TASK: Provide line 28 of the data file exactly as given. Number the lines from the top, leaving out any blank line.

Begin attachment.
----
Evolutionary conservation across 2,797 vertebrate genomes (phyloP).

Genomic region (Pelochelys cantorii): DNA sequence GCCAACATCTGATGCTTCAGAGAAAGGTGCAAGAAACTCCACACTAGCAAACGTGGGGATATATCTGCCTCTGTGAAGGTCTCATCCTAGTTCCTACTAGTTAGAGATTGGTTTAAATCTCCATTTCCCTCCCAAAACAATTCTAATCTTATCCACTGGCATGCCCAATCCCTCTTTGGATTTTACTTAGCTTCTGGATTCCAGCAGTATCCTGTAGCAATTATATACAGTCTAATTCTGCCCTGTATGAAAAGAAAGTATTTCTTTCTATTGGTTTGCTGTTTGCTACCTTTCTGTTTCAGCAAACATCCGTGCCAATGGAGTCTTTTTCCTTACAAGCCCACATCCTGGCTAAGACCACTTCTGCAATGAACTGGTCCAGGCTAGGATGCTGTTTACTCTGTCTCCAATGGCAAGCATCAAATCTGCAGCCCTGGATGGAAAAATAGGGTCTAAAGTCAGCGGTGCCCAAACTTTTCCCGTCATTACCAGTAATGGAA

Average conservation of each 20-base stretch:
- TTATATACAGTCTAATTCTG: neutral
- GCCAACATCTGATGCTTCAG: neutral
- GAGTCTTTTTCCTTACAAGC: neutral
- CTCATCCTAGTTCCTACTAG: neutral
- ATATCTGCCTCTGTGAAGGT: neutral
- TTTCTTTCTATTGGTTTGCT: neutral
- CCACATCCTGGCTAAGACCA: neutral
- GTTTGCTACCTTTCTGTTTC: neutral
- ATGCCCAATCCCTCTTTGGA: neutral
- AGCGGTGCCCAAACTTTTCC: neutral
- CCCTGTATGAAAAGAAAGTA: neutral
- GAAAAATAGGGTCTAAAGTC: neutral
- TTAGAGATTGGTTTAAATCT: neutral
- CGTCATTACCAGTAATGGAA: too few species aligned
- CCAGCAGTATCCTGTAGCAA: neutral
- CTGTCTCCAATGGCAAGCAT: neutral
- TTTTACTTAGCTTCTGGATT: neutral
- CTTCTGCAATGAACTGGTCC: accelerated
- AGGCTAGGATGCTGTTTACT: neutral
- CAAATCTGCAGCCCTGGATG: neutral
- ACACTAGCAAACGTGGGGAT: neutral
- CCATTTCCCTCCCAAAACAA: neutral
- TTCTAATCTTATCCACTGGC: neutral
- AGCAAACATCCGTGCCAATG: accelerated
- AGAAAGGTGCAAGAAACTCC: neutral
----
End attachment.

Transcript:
- AGAAAGGTGCAAGAAACTCC: neutral